The Malta Independent 11 July 2020, Saturday

The Youth Local Councils: An added value to their community

Malta Independent Sunday, 25 July 2010, 00:00 Last update: about 7 years ago

The Youth Local Councils project, organised for the first time by the Secretariat for Youth and Sport in collaboration with the National Youth Council, proved to be a resounding success. It gave our young people an excellent opportunity to discuss real issues and, more importantly, to act upon them, and as a direct consequence our local communities were enriched with enthusiasm, fresh ideas and dedication that knew no bounds. More than a hundred teenagers aged between 14 and 18 from 15 localities formed the 15 youth local councils in their respective localities, which augurs well for the future.

The idea behind this project was to empower our young people through the provision of skills and access to the decision-making process. To this end, the young participants were expected to attend training sessions regarding leadership, team building, public speaking, the drafting of business plans, working within a budget and the Local Councils Act, amongst others. Following this, the youth local councillors were expected to elect their mayor, secretary and other officials.

Discussions followed the same procedures adopted by local councils and revolved around the issues that most likely concerned the locality involved. Motions were presented for discussion and when decisions were taken, either by consensus or by vote, the youth councillors were asked to transform their motion into a business plan, including budgets and timelines. In the meantime, the youth mayor was expected to report progress to the mayor and the local council regularly and officially. This created a form of structured dialogue between the respective Local Councils and their youth. Throughout the process the youth councillors were continually monitored and supported by youth workers.

The 15 youth local councils finally submitted their business plans for adjudication by an independent panel which, after meticulous analysis, chose what it considered to be the best three projects. These youth local councils will now benefit from a grant of €10,000 to realise their projects. The adjudicating board noted that most of the proposed projects were of a very high standard and worthy of consideration, despite not making it to the top three. In fact, there are other ways by which the councils whose projects were not selected may be able to see them realised: they can either seek EU funds or request funds that have been allocated to their respective local council.

This experiment showed the dynamism and commitment of these young people and their submissions proved that a great deal of work had been done before the actual presentation. They had discussed the obvious needs of their locality, but most of them had gone much further, as they came up with a number of new ideas and suggestions that they felt would improve the life of local residents. The three winning projects were those submitted by the youth councillors of Mtarfa, Qormi and Bormla – and they definitely deserve to be named.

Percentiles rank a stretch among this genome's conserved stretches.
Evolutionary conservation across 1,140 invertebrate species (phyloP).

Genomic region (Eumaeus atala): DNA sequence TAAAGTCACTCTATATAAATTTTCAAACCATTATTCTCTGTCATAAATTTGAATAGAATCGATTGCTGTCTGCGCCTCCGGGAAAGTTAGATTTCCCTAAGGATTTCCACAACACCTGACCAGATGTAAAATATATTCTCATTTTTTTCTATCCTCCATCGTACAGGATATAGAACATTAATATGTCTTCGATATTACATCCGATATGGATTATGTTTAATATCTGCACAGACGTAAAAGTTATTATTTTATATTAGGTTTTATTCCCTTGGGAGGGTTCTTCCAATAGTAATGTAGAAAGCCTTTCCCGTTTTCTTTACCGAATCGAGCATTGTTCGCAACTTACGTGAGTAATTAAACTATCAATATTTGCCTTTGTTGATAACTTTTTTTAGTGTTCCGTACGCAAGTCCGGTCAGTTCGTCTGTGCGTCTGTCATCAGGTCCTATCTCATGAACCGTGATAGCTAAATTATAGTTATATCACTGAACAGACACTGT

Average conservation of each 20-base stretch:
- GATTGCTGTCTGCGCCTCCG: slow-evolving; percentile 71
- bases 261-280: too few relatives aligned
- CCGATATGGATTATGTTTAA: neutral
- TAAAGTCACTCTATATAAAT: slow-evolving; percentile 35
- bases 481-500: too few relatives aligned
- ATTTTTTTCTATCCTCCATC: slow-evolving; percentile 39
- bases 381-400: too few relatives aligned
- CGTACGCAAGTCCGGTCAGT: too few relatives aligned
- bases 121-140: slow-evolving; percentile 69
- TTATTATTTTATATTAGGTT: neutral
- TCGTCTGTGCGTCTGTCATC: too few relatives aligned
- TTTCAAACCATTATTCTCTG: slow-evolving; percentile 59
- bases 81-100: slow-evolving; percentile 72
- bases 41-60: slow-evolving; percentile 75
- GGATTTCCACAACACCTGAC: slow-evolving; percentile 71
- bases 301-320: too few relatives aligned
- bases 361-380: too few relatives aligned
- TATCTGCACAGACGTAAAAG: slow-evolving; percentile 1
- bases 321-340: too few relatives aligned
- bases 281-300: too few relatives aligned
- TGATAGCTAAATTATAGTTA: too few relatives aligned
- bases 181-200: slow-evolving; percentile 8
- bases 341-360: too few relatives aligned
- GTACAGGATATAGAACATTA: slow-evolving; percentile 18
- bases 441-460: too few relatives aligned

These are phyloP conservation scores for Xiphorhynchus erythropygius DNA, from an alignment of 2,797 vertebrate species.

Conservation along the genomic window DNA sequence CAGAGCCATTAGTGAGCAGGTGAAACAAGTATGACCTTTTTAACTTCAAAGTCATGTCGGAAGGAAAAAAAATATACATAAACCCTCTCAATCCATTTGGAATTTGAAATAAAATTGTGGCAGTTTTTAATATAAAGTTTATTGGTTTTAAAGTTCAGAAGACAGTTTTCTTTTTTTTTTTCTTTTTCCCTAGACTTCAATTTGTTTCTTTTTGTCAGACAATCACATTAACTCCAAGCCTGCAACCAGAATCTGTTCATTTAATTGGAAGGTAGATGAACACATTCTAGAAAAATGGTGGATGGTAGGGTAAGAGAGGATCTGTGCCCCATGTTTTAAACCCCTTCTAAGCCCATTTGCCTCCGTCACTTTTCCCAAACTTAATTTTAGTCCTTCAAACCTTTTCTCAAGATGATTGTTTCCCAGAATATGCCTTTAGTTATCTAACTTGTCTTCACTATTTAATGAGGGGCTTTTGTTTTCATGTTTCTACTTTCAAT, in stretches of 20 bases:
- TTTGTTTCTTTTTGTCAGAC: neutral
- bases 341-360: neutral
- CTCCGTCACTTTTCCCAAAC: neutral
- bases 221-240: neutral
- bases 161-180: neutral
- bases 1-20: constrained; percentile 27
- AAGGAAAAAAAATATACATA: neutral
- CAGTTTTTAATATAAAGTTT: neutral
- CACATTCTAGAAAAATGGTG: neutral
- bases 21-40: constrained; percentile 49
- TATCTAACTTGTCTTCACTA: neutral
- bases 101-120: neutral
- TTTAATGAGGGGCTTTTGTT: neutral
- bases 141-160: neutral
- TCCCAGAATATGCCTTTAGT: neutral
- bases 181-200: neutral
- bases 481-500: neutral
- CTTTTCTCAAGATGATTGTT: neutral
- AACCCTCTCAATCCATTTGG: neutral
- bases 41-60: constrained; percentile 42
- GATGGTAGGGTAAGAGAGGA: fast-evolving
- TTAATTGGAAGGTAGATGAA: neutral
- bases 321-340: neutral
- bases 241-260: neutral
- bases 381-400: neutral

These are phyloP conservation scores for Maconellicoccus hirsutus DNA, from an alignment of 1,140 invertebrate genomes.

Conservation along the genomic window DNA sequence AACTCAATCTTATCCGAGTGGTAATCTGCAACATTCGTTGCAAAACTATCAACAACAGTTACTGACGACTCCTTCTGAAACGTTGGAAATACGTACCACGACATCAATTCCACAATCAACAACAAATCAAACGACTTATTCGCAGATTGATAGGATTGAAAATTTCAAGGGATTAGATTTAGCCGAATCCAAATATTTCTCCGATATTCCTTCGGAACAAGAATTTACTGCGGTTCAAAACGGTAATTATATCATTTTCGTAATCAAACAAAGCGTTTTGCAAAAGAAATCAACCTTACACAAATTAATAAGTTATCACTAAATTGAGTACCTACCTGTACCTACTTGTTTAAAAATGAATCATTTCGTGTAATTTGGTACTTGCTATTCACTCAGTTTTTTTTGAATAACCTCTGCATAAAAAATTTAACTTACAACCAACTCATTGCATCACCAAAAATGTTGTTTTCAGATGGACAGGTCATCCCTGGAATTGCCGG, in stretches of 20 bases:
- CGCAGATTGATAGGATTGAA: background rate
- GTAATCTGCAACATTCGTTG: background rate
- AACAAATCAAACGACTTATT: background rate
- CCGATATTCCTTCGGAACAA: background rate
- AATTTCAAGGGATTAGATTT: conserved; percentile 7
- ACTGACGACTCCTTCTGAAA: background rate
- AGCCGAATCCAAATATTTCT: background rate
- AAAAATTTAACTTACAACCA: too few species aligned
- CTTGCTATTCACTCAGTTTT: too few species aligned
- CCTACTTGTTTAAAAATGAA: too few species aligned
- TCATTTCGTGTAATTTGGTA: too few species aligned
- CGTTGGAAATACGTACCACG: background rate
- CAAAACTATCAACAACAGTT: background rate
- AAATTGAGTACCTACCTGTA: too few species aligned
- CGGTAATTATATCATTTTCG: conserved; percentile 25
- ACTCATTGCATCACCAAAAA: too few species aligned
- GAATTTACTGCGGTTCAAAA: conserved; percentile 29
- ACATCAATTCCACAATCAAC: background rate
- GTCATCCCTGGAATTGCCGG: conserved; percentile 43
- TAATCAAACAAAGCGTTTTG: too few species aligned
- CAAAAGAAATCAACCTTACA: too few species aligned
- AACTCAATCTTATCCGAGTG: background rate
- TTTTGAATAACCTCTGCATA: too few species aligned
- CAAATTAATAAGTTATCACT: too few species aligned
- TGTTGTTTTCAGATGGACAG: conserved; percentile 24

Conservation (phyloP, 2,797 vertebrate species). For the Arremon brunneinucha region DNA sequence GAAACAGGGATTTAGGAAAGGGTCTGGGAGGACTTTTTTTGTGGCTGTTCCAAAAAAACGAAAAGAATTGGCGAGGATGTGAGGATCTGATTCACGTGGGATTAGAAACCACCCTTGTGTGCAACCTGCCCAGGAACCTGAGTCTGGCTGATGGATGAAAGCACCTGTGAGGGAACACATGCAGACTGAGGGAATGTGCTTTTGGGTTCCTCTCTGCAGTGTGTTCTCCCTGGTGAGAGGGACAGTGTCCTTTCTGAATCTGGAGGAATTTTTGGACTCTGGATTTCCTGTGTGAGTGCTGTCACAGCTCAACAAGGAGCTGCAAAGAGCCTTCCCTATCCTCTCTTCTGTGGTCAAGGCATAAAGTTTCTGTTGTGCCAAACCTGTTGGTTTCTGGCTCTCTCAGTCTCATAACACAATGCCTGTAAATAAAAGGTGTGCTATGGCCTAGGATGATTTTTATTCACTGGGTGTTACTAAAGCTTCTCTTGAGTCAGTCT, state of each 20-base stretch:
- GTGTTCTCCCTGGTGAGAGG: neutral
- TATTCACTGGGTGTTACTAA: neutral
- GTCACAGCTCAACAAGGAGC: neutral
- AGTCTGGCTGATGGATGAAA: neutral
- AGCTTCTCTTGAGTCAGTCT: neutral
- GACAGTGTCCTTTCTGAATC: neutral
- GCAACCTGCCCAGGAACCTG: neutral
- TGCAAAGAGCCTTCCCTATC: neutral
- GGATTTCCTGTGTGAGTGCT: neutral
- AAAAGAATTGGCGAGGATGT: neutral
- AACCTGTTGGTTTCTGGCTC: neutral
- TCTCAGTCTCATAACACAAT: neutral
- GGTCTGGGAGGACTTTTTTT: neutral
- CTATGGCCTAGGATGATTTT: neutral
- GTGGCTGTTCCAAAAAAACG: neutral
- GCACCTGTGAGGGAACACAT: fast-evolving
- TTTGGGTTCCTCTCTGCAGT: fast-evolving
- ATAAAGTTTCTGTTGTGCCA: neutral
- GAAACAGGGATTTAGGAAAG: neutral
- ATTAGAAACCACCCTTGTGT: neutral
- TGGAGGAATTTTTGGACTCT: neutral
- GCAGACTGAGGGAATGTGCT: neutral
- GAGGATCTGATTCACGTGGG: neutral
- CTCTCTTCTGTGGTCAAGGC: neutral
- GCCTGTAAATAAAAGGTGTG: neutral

The Mtarfa project dealt with the direct involvement of members of the community. A questionnaire was given to every household and discussions were also held with various organisations. The youth councillors finally decided to work on a DVD, which will eventually be distributed to every resident, about the historical and natural sites, thus aiming to creating an interest and appreciation of the area. They also plan a publication for primary and secondary students to make them more aware of the history of Mtarfa, while ensuring the inclusion of everyone in the proposed project. The Mtarfa youth councillors were right on the nail: they are striving to promote a deeper sense of community in an area that is now mostly inhabited by people who have recently moved to Mtarfa from elsewhere.

Being fully aware of the illiteracy problem in their area, Bormla youth councillors presented a vision that aims to tackle this challenge. They plan to run IT courses, which they feel could be extremely helpful. Two computer courses – E-Tfal and Learn – are expected to attract about 200 people. Another project deals with the production of a DVD and an informative booklet about the rich history of the town, which will be given to every resident. The youth councillors will also be organising three seminars that will deal with common social problems. They are also determined to see more people from the area adopting a healthy life style through sport.

Qormi took their inspiration from the EU Year dedicated to the fight against social poverty and exclusion. They presented a project that deals with infrastructure, namely the turning of three gardens into areas that are easily accessible to everyone, including those with special needs and two of which will be making full use of solar energy. The projects deal with a sustainable environment, technology and the rights of people with a disability, and two WiFi points will be installed for those who do not have access to the internet. These youth councillors also made use of the Community Radio and presented interesting topics specially aimed at young people.

The other projects that failed to earn a place in the top three have some fantastic ideas which, if put into practise, will undoubtedly benefit the residents of their particular locality.

It is felt that the direct involvement of youth local councils in these initiatives has provided a fantastic experience in community service. The projects presented by these teenagers have proved to be simply amazing and we are convinced that we will have many more in the second edition.

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